Today, let's take a look at an excellent review by Electrified Reviews about our VTUVIA SX20:
What is going on, awesome peeps, welcome back to another episode of Electrified Reviews! Today we’re reviewing the Antelope Step-Thru folding electric bike from VTUVIA. The Antelope has a style that we’re starting to see more in the industry and is very reminiscent of the Aventon Sinch Step-Thru, which we reviewed earlier this year. If we’re comparing this bike to others, I think the Sinch is a great rival here. We’ll keep popping back to compare the two to see which Ebike wins out here.
VTUVIA is an Ebike company that has tons of experience in the Ebike space. They’re primarily a manufacturer but have made their foray into the North American Ebike market, bringing their own branded bikes. The Antelope Step-Through comes in two colors, Moss Green, Bonfire Red, which we’re reviewing here today, and, and has a starting price of $1,899 USD. It also comes with a 30-day money-back guarantee, a 2-year warranty, and free shipping to the contiguous United States.
Right, let’s dive into the specs.
Powering this portable little folder is a 750-watt hub motor in the rear wheel. This motor will bring the Antelope Step-Through up to a top speed of 25 mph via the thumb throttle or cadence-sensing pedal assist, which makes this ride a Class 3 electric bike out of the box. In some configurations, it may ship as a Class 2 Ebike, and only reach a top speed of 20MPH, but that can be adjusted in the settings.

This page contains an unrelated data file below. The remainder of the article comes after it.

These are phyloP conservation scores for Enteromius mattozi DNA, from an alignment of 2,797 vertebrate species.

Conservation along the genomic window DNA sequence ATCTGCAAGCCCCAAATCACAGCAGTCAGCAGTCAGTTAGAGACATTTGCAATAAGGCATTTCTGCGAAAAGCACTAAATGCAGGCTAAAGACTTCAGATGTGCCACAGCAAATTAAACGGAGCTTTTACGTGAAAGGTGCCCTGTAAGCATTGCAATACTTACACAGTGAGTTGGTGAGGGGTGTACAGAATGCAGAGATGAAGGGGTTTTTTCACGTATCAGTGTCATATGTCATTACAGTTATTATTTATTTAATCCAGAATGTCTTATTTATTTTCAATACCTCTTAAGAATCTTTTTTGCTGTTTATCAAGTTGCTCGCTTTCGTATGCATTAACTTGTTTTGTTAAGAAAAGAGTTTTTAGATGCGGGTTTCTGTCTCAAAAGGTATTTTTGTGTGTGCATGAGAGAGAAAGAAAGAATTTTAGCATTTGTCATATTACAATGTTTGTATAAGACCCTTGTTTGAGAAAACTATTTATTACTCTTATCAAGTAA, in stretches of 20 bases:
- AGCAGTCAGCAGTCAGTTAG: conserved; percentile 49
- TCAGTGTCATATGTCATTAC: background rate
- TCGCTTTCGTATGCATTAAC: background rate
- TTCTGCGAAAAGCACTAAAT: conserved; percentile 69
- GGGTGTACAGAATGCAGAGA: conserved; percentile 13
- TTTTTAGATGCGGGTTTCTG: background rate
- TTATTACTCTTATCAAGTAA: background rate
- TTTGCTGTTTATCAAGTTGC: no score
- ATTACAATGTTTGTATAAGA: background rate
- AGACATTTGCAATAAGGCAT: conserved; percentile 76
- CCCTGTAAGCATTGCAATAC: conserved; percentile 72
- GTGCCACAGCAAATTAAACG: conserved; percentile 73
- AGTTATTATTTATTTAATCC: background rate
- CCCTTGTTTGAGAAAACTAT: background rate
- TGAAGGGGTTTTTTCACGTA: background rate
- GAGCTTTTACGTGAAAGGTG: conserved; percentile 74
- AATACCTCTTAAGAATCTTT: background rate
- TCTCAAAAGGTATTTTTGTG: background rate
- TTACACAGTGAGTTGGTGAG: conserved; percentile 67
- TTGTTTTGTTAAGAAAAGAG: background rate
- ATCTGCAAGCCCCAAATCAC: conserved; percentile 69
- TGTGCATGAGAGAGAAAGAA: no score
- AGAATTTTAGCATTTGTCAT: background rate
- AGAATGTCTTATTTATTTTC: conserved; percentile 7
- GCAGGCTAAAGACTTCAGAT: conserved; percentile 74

The Antelope Step-Through’s motor is powerful enough to ride the bike like a moped using just the throttle, and also climb some modest hills, maybe some moderate hills with some assistance from the rider.
When it comes to the batteries, the Antelope Step-Through is rockin’ a 48 volt, 14 amp hour locking removable battery that’s expertly fitted into the main tube. With 672 watt-hours, VTUVIA estimates the max range for this battery is 52 miles when using pedal assist level 1. Now, based on similar bikes, with similar batteries, that doesn’t seem too far-fetched. If you’re riding the bike with a mixture of throttle and pedal assist, you’ll probably get somewhere closer to the 30-40 miles range. Using throttle-only without pedaling will probably get you around 20 miles per charge.
Frame Type, Color options, weight, load capacity, STANDOVER + REACH, geometry, attachment points, additional accessories (baskets, etc)
The Antelope Step-Through is a stocky little folder with a curb weight of nearly 70 pounds. But with that higher-than-average curb weight comes a higher-than-average payload capacity of 350 pounds. This is perfect for those planning on loading the optional rear rack up with extra cargo.
One of my favorite things about the frame on the Antelope Step-Through is that it has internally routed wires. This is a hard feat to achieve with folding Ebikes, which is why most folders have externally routed wires. This is one of the main reasons this bike looks so clean. The charging port is also located in a nice spot, higher up on the frame, making it easier to plug in without having to bend over. to plug it in.
The Antelope has some VERY approachable geometry and will provide a comfortable ride for quite a few riders out there! The standover height is only 16”, which makes it easy to get on and off. The reach is right at 20”, so no need to stretch too far to reach the handlebars here. The total length is 65” and the folded dimensions here are 26” x 34” x 12”, meaning this will fit in most trunks, or back seats, or even on smaller cars.